How can you know God’s will? What is your vocation? What does God want you to do with your life? St. Ignatius of Loyola gave the Church timeless guidelines on how to discern God’s will in your life. Fr. Timothy Gallagher, O.M.V., a nationally recognized expert on those teachings of St. Ignatius, distills these insights in his book Discerning the Will of God: An Ignatian Guide to Christian Decision Making offering practical steps for anyone navigating how to conform their will to God’s in life’s many decisions.
To choose between something obviously good and something patently evil seems like a no-brainer decision. But much of discernment isn’t a choice between two moral opposites. The type of discernment we are talking about here is choosing between options that are morally good, or at least neutral, and options that you are free and able to choose. First, we need to start with the foundation that God loves us. We are called to encounter God and grow in our relationship with him. When we are aware of God’s infinite love for us itroots us in our purpose, and guides us to freely respond to him.
This foundation leads us to a disposition of openness and freedom to say yes to God’s will. The more we personally and intimately know Jesus and his love for us, the more we can come to love him and the more we desire to follow him more closely with that same freedom and openness. Everything in our discernment depends on having this disposition of heart: a disposition of openness to do God’s will and being free from attachments that are holding us back from this willingness. We want to be able to say with freedom and trust, “I want to do whatever you want for me, Lord.” How do we develop this disposition to prepare our hearts to discern God’s will?
To prepare for discernment St. Ignatius advises several practices. We can spend time with Christ in the Eucharist in adoration and receive him at Mass. We can also contemplate Jesus and his life by reading the Gospels each day. We can spend time in silent prayer each day to allow ourselves to hear the voice of God speaking to our hearts. It’s ideal to be accompanied in our discernment by a competent spiritual director such as a trusted priest or other spiritual leader. And we should be in the habit of regularly reviewing our prayer experience each day to see where God is working. Even praying a daily examen for just 15 minutes a day can help with this process.
Now that we have the foundation, disposition and preparation, St. Ignatius teaches three ways that we can practically discern God’s will.
Clarity Beyond Doubting
Sometimes God will break through with clarity that gives such a deep certainty that we cannot doubt that it is of God. Our will is “drawn and attracted” to what God is revealing. If we receive clarity like this, we should act on it. However, if God is not giving this extraordinary clarity, St. Ignatius says we move on to the second way of discerning.
“Attraction of the Heart”
In the second way of discernment we review our prayer over time, ideally with the help of a spiritual director. This discernment is based on “ongoing prayer centered on the Gospels.” As we pray with the Gospels, we should try to pay attention to our experiences of consolation and desolation in prayer. When we experience spiritual consolation in prayer, we should ask ourselves which decision we are drawn to, and is that experience recurring, forming a consistent pattern?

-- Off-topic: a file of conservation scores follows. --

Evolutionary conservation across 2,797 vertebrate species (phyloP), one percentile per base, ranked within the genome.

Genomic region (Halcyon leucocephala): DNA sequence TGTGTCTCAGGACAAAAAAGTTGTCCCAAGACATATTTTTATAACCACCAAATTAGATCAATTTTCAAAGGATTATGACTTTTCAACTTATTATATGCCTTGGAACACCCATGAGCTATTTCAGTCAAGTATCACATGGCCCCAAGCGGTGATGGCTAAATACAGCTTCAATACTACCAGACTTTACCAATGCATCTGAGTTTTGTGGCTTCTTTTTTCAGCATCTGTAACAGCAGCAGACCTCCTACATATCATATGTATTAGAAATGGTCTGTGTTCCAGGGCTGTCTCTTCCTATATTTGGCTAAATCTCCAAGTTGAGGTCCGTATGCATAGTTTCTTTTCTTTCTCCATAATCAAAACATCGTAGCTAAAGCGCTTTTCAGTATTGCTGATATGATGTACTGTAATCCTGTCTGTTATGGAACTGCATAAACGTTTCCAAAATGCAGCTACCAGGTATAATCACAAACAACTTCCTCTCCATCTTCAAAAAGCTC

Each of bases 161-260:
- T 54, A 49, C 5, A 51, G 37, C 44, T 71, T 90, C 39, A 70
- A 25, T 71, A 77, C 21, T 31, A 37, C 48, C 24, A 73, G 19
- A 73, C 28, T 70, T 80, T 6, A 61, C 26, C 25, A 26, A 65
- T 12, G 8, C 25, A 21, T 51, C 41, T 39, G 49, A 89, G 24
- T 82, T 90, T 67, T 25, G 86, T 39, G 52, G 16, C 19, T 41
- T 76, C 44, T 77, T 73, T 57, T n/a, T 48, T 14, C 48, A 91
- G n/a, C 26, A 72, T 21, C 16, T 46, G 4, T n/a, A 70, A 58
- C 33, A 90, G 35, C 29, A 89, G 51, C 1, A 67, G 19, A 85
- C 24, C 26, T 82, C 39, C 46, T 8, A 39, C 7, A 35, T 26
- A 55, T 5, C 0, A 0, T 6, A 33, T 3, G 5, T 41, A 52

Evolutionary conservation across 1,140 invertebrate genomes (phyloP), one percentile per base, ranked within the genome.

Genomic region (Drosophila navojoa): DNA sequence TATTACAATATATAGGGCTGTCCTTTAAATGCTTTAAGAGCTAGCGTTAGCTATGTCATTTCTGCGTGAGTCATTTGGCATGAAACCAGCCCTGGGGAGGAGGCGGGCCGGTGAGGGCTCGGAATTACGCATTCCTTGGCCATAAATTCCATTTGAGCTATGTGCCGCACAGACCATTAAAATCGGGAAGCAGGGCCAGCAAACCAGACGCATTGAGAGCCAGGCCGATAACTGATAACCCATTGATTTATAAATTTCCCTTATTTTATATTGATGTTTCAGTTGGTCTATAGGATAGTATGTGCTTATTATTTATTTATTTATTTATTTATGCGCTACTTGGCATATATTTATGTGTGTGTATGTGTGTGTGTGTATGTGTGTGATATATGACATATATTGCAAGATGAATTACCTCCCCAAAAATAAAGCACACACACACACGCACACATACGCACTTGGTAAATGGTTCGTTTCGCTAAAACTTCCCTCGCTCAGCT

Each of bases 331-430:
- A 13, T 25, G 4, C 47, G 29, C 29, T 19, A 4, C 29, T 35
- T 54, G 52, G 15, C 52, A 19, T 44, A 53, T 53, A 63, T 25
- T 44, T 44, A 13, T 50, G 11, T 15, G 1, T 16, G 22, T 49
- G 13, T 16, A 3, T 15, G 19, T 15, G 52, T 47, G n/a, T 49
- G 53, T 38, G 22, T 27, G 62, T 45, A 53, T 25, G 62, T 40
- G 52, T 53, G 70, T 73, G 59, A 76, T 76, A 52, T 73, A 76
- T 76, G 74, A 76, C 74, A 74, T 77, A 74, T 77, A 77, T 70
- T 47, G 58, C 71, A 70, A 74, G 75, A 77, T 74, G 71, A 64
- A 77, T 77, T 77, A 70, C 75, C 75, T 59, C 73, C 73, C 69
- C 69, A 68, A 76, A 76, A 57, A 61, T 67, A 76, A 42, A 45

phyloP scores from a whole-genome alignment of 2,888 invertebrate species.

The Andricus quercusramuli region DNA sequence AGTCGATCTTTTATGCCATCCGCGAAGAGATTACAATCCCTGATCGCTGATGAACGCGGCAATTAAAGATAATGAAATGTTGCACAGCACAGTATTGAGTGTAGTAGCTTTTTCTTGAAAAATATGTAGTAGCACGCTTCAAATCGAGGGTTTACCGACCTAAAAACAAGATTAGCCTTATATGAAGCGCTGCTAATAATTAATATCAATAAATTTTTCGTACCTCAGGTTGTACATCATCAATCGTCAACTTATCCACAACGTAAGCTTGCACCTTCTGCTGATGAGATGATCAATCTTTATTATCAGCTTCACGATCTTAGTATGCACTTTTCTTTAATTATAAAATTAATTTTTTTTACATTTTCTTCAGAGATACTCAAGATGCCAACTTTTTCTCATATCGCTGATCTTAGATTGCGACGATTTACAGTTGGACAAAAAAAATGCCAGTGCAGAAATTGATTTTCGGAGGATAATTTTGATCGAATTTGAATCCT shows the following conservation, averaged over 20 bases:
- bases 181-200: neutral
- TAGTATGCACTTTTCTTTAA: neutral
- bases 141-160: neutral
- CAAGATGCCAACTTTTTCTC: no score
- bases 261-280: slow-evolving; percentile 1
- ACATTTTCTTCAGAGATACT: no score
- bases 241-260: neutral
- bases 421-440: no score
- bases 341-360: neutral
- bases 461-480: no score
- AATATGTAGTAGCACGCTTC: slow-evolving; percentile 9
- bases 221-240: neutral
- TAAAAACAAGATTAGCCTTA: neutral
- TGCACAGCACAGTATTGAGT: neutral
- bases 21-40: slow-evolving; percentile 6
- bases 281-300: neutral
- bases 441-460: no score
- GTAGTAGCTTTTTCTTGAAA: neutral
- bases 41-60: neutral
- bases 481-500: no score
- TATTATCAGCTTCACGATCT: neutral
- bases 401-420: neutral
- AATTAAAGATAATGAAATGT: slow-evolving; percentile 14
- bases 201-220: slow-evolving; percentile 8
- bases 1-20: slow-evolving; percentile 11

This discernment is done over time. It requires wisdom, patience and an understanding of consolations and desolations to discern carefully, so the help of a spiritual director is very important. Father Gallagher’s book offers more detailed guidance on this kind of discernment through prayer. If there is not “sufficient clarity” from this second way of discerning, St. Ignatius offers a third way.
Preponderance of Reasons
When discerning God’s will, we can look at the reasons for choosing one option or the other by weighing the advantages and disadvantages each has in serving God. This can only be done when we are spiritually calm and feel free from attachments that might confuse our decision-making. There are several ways to carry out this method, , but one that Father Gallagher suggests is to process the question and the options in prayer with an openness and a willingness to do whatever God wills considering the reasons for each option and making the choice where the weight of reasons is showing us to go. We can then offer our choice to God for him to confirm it.
For anyone seriously discerning big decisions on vocations and what God wants you to do with your life, check out Father Gallagher’s book, gather information about your options through reading, speaking to people who are living out those vocations, making visits to seminaries or religious houses and going on retreats. Seek out wisdom from a trusted spiritual leader, and follow the guidance offered by St. Ignatius on having the proper foundation, disposition, and preparation to discern God’s will.
God might not tell you today where he wants you to be five years from now. He will tell you today where he wants you today, and if you are attentive to him each day in prayer and a change or decision is needed–he will show you. Ultimately, be at peace and trust God that if you are asking him and trying to follow him, he will lead you where he wants you to be, and that his plan for you will be the best possible plan that, despite any sufferings and sacrifices, will bring you true joy and peace.